All that it took was years and years of plain old grit. So says the story of a U.S. Navy veteran whom federal immigration authorities deported after a second DWI but who in late 2020 finally won his legal readmission to the U.S. as a naturalized citizen.
The story involves a man who entered the U.S. legally as a six-year-old child to live as a legal permanent resident in El Paso with his immigrant family. The then-young man enlisted in the Navy right out of high school, serving in the early 1990s Persian Gulf War. That wartime service turned out to be fortuitous for the young legal permanent resident because it gave him the right to naturalize as a U.S. citizen. Unfortunately, the young man didn't realize his need to naturalize. Instead, the story reports that he returned to El Paso with a drinking habit from wartime stress.
The man joined the Army National Guard at home in El Paso, where he also worked for the Veterans Administration and as an equipment technician--until he incurred a DWI for which federal authorities deported him across the Rio Grande to Ciudad Juarez. After years of odd jobs across the border, the man snuck back to El Paso to join his wife, kids, and ailing mother, only to incur a second DWI and deportation.
DWIs and Immigration
Immigration laws and DWI laws have had a complex history. Sensibly, immigration laws have long permitted deportation of non-citizens, both legal permanent residents and other alien residents, who commit crimes of moral turpitude or aggravated felonies in the U.S. As states began to criminalize the reckless danger of drunk driving, immigration law adopted DWI as a deportable offense. Hence the above Texas veteran's deportation, twice, once for each DWI.
But attitudes have changed about deporting immigrants who have lived in the U.S. for many years, contributing substantially to its economy, society, and culture. Gradually, drunk driving, or at least a first DWI that hadn't caused serious injury or death, looked less and less like a deportable offense. A 2004 Supreme Court decision Leocal v Ashcroft prohibiting deportation of legal permanent residents based on a simple DWI because not an aggravated felony reflected those attitude changes.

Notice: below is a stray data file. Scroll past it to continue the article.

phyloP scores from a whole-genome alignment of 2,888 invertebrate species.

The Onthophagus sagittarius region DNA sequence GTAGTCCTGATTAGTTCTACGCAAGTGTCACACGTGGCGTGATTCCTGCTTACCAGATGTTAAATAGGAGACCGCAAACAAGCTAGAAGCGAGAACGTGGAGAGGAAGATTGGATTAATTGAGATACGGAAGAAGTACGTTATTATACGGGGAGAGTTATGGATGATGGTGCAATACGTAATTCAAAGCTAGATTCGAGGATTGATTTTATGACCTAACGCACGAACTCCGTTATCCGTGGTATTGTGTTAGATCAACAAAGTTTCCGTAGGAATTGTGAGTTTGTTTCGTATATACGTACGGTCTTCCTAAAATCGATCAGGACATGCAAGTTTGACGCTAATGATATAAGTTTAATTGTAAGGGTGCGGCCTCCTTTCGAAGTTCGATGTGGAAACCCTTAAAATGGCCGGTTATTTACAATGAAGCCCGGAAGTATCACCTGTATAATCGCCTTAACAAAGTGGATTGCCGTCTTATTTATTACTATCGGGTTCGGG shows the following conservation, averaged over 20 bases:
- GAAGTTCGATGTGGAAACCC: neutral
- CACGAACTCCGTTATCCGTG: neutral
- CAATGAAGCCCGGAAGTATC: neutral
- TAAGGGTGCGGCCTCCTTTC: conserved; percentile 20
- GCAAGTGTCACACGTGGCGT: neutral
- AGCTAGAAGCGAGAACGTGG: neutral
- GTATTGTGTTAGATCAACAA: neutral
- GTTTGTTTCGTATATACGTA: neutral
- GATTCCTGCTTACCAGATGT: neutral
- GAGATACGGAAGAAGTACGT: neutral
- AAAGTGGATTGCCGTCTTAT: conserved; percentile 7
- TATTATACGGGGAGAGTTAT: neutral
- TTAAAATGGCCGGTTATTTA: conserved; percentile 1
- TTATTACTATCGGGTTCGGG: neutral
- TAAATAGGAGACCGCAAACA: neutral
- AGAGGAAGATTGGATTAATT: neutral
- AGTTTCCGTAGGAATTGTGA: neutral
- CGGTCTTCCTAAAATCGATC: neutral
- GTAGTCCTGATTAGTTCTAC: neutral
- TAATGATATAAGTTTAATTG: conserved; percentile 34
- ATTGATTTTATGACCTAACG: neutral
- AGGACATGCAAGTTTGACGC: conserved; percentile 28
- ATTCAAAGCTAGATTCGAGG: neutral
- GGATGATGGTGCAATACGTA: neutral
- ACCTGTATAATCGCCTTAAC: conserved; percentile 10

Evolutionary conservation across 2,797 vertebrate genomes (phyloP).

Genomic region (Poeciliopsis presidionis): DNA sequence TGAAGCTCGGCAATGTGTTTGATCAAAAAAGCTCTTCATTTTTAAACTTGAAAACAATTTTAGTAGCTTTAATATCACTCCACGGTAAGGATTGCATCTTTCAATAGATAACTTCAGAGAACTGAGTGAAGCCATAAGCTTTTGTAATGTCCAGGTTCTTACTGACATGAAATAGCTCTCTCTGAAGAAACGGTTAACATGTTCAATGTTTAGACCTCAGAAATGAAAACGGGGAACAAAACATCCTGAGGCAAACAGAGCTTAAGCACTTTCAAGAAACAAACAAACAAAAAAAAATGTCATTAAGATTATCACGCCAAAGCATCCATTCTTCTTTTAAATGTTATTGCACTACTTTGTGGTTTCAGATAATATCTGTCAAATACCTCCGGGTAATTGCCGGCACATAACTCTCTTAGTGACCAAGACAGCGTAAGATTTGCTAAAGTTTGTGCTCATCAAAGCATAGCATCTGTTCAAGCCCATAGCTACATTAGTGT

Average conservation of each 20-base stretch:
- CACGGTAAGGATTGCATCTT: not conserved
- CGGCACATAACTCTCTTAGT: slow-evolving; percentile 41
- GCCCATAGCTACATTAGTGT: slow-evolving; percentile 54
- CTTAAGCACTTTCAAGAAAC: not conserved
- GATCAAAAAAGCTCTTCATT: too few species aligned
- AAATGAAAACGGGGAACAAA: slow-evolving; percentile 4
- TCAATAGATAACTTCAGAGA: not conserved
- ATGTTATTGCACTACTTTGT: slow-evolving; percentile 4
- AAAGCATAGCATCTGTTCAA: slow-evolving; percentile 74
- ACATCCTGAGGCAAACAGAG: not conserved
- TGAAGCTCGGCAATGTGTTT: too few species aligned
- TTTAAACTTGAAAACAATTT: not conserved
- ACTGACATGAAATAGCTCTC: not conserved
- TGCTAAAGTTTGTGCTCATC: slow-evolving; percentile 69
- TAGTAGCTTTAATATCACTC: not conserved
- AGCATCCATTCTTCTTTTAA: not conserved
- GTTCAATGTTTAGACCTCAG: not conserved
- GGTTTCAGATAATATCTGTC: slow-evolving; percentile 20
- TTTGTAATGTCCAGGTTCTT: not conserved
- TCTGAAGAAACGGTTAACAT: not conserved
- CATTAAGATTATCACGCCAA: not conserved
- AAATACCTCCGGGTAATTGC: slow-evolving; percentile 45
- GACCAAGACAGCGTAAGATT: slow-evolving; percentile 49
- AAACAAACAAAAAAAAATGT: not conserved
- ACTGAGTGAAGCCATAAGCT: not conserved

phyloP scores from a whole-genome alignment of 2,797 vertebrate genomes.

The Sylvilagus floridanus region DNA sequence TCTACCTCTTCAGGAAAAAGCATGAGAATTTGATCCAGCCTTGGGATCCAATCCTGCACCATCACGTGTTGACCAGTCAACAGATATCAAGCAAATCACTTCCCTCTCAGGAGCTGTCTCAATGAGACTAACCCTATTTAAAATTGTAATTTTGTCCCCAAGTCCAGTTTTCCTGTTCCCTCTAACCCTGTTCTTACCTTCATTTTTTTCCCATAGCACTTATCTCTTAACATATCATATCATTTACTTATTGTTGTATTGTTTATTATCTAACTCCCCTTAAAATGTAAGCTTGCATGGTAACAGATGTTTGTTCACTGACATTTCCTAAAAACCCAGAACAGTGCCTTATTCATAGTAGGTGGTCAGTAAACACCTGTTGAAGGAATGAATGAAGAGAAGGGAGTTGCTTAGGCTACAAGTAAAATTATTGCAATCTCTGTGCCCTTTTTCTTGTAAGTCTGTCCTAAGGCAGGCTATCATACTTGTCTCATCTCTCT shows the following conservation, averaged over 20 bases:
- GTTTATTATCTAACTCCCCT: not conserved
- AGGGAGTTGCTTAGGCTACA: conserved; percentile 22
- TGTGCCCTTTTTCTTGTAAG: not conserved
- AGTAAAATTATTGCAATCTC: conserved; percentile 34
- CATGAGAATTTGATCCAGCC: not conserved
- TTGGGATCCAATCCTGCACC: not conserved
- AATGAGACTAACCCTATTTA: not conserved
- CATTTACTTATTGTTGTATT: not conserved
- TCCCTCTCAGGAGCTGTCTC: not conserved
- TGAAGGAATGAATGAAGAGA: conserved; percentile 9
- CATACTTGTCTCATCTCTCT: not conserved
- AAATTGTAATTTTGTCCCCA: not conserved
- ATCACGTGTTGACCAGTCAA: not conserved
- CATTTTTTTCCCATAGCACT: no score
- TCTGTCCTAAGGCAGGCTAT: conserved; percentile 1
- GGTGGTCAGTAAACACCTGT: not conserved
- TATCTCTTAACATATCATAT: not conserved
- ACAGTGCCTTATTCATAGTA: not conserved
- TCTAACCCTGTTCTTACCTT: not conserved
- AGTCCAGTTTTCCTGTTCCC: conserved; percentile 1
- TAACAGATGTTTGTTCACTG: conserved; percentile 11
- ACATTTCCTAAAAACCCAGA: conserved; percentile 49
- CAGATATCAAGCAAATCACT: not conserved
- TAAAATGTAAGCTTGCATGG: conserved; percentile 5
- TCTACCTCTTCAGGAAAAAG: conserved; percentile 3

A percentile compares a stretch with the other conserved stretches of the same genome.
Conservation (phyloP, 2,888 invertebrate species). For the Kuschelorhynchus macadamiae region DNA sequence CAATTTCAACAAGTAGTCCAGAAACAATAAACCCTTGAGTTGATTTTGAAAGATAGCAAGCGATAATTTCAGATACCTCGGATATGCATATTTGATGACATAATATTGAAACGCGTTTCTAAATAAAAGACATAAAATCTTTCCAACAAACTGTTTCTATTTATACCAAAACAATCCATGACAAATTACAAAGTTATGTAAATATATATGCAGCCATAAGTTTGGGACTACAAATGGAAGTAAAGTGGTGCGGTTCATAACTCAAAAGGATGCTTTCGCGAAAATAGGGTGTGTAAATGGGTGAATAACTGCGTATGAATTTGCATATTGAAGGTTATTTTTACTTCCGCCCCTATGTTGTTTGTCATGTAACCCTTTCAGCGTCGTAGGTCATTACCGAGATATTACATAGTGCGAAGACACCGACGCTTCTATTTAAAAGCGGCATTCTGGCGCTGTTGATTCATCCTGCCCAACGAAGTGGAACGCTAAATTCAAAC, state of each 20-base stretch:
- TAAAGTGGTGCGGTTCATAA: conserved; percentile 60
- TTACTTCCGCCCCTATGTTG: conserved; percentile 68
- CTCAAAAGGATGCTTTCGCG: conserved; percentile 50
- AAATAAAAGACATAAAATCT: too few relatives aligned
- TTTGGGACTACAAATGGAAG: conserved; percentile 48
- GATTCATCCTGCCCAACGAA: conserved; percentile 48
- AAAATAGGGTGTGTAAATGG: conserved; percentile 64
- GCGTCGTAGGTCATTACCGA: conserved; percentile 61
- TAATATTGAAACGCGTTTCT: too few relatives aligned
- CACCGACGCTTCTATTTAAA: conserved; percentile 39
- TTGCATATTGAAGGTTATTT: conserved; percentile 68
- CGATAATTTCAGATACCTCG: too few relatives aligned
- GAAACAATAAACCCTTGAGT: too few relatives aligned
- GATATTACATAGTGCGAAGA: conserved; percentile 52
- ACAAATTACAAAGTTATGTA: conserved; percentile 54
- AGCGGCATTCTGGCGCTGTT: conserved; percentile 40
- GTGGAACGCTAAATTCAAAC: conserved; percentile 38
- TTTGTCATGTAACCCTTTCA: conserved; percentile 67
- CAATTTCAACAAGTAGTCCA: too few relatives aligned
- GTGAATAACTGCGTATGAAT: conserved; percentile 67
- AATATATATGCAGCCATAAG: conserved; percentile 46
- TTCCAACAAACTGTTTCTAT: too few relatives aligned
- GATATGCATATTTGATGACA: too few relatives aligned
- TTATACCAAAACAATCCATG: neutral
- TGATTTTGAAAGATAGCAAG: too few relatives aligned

Implications for Immigrants
That case decision, and the special right of immigrant wartime veterans to prompt naturalization, was what enabled our story's veteran to qualify for readmission and naturalization as a U.S. citizen late in 2020, about which we will learn more in Part II of this story.
While the above story involved a veteran who had legal advantages to return for naturalization, that veteran's story nonetheless highlights the trend to sharply limit deportation grounds in ways that relieve immigrants of much of the DWI deportation risk. As long as the DWI offense does not constitute an aggravated felony, federal officials should not deport based alone on that offense. The key for an immigrant charged with a DWI offense, then, is to ensure that the charge does not result in conviction of an aggravated felony.
Retain Expert Representation
And that is where the expert representation of a DWI Specialist comes in. Nationally recognized Texas DWI attorney Doug Murphy has helped innumerable clients, including immigrant clients, defend false, exaggerated, and otherwise-unjust DWI charges. Don't let a DWI charge somehow become a deportable offense. Persons charged with a Texas DWI have substantial and enforceable legal rights. 2021 Houston DWI Lawyer of the Year Doug Murphy knows and expertly enforces those rights. Contact Doug Murphy Law Firm online or at (713) 229-8333 to discuss your case today.